Patty said...

Most orchestra folk have played the overture to Candide since ... well ... some of us since high school. It's really a gas to play. Imagine my shock and great surprise when I heard "Glitter" for the first time!

"You mean ... she SINGS that?! Whoa!"

Have a grand time! I wish I could be there.

skolderup said...

Best wishes, Anne-Carolyn, on e-flats, staging and all of your cast. I know it will go splendidly!

SK in Atlanta

Coloraturaaah said...

toi toi toi! You shall indeed glitter I'm sure! Have fun!

Peggy said...

I don't know you, but I'm a fan through you blog (I do hope you keep writing it), and I was in the audience on Sunday evening. What a fabulous show. You were amazing! The bottom of your voice works, the middle is warm and luscious, and the top gave me goosebumps. Fantastic high E Flat. Did you hear how much the audience loved you? If the conductor hadn't started up the duet to shut us up, we'd have yelled and screamed for 5 minutes at least.
I'm in love with your tenor. Jason Alexander as Pangloss was a revelation - he is SO versatile. I know he has a stage background, but George in Seinfeld doesn't even come close to showing what he can do.
With all that, the highlight for me is in the finale when the orchestra drops out, and we're left with the sound of a wealth of great voices singing in 8 part harmony - the sheer beauty made me cry, and I start to cry just thinking about it.
You should be proud - of your own performance and of the entire production. A star is born, I think.

Gregory said...

LUCK! You better take the ruby necklace and spread some coloratura joy!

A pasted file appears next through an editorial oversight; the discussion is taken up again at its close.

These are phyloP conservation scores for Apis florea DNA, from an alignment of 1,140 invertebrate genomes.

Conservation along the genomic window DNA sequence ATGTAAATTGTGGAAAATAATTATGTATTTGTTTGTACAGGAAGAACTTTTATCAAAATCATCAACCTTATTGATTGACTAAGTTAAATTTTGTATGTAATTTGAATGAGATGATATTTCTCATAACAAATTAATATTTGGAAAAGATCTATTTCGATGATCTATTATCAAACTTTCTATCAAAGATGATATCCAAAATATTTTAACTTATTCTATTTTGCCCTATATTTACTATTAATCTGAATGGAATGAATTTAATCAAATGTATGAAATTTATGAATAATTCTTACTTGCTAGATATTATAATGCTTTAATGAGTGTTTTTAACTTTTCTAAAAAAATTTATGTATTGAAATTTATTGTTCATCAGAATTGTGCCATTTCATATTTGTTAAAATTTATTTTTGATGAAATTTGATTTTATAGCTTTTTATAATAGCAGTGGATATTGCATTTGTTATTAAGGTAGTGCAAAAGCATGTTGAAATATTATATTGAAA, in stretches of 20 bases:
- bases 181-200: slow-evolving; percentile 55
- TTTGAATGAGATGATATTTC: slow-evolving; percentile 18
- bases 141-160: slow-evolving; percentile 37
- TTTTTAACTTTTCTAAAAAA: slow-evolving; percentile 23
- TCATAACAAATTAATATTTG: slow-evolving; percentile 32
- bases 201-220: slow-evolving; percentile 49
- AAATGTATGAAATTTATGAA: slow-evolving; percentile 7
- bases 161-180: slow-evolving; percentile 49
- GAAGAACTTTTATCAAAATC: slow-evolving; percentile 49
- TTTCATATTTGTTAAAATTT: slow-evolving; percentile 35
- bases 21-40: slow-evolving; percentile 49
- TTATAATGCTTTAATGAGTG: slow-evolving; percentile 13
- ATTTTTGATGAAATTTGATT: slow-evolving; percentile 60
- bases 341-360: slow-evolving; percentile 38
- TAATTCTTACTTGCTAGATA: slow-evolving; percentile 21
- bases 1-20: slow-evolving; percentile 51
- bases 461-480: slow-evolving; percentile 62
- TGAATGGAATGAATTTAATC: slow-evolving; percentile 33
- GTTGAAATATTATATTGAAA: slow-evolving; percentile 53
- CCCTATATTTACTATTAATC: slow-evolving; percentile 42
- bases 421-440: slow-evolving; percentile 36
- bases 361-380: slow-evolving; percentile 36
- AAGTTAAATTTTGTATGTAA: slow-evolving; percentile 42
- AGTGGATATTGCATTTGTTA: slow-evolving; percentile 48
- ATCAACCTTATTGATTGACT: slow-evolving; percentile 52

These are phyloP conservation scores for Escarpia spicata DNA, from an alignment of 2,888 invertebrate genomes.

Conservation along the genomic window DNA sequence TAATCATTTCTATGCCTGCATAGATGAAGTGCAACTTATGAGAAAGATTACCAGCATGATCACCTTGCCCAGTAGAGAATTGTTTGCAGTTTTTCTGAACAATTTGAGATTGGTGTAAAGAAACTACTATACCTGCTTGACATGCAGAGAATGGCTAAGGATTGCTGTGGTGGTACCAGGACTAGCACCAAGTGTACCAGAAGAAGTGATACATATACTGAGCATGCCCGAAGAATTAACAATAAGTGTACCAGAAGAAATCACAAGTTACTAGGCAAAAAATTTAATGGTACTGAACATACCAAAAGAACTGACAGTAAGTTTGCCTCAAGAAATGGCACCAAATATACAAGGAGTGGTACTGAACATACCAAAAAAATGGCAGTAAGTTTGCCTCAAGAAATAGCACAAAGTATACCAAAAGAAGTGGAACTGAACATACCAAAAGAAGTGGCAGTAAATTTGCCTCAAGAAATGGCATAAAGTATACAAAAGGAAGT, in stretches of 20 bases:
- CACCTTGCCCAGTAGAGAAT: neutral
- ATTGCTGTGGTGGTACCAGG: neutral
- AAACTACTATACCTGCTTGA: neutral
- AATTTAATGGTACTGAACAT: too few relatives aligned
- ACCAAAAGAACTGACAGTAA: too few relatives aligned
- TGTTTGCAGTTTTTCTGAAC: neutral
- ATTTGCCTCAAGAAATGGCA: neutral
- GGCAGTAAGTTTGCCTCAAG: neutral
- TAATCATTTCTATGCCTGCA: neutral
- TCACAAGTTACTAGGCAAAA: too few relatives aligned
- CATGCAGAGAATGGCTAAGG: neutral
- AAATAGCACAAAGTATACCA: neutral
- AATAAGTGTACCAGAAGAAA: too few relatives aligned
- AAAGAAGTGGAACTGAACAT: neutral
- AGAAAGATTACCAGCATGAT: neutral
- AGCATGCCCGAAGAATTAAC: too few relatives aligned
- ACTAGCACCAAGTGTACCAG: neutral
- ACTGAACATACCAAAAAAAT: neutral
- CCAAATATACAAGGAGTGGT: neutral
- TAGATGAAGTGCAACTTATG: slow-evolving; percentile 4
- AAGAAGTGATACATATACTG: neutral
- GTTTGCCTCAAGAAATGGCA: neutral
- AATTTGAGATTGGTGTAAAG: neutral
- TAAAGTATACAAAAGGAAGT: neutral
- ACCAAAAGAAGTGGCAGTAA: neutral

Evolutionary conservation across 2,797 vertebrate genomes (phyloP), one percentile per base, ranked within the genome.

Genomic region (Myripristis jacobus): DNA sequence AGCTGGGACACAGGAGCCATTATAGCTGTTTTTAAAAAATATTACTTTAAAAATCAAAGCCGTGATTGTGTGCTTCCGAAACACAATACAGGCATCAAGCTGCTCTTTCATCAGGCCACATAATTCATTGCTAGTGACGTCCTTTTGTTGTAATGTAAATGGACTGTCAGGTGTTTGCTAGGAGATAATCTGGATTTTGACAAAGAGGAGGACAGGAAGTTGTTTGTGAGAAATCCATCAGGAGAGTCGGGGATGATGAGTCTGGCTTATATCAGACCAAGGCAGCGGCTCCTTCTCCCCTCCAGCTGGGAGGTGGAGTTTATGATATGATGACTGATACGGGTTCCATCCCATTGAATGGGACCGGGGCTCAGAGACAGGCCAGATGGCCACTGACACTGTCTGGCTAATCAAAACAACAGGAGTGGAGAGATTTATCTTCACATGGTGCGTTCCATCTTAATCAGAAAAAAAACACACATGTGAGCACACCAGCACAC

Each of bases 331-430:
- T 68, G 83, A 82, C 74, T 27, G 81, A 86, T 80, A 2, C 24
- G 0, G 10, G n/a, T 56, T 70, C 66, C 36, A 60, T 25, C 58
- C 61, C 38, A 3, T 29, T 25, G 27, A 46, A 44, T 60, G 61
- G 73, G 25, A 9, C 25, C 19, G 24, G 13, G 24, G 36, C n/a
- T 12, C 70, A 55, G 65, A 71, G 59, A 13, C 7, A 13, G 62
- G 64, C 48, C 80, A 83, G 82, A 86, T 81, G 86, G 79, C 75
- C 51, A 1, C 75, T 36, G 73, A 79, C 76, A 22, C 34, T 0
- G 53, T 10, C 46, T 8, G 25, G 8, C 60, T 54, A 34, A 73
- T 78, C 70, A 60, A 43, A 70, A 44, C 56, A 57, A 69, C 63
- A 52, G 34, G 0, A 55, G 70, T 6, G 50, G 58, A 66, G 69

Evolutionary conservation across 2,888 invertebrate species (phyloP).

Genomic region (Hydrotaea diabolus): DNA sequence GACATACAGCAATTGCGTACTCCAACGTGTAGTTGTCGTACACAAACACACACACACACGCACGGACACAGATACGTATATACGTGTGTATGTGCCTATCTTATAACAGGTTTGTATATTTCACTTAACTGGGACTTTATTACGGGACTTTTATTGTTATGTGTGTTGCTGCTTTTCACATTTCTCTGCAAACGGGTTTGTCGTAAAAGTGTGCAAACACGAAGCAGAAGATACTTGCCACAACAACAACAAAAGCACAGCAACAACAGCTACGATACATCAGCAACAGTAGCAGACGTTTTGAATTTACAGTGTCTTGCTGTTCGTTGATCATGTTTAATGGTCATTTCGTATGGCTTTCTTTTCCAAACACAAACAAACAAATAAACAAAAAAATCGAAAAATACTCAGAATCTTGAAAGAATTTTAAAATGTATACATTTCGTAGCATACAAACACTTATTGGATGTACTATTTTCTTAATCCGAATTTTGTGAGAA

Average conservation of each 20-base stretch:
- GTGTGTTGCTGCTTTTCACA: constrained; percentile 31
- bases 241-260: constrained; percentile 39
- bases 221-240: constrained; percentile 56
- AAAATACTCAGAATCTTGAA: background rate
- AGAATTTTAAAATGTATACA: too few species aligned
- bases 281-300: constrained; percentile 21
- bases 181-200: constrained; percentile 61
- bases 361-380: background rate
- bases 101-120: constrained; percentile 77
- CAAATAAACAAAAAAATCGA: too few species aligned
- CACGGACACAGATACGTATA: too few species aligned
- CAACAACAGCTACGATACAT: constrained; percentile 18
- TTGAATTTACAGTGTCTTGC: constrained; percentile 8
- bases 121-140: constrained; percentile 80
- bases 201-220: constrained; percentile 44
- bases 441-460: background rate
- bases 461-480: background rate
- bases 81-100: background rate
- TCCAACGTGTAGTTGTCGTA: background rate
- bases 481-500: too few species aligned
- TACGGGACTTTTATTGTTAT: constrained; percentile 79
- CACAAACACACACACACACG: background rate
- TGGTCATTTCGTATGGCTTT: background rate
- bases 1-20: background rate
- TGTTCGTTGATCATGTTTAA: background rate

Downbeat said...

I saw you and the rest of the wonderful cast at Wolf Trap last night. It was really a fantastic show! Such a shame you all did all of that work for one performance... but it was definitely worth it.

Well done!

Jessica said...

ACB! at the last minute we decided to get tickets to your Candide last night. I was so excited to hear and watch you. The show was wonderful and you were fab!!! No one would have ever known you even had to think about those E-flats! Brava.

Peggy said...

You don't have to post this, but that Washington Post review today was such a cop-out. From where I sat, Row M over at the Stage Left side, the sound certainly was not tinny. And one CAN tell the quality of a voice when amplified. In fact, I think amplification magnifies vocal faults, and I heard NONE. The only thing you can't tell from amplfication is how the voice carries in a normal opera house setting. So, that's not what this was, so why review it that way. He blew off "coloratura fireworks" and "winning stage presence", like they were no big deal. Personally I think your Glitter was the best I've heard live, and is up there with Barbara Cook's that I've only heard on recording. I liked your performance better than Ms. Chenoweth's on TV, which had way too much mugging for my taste. At least you have a nice Wash Post quote for your press materials: "winning stage presence"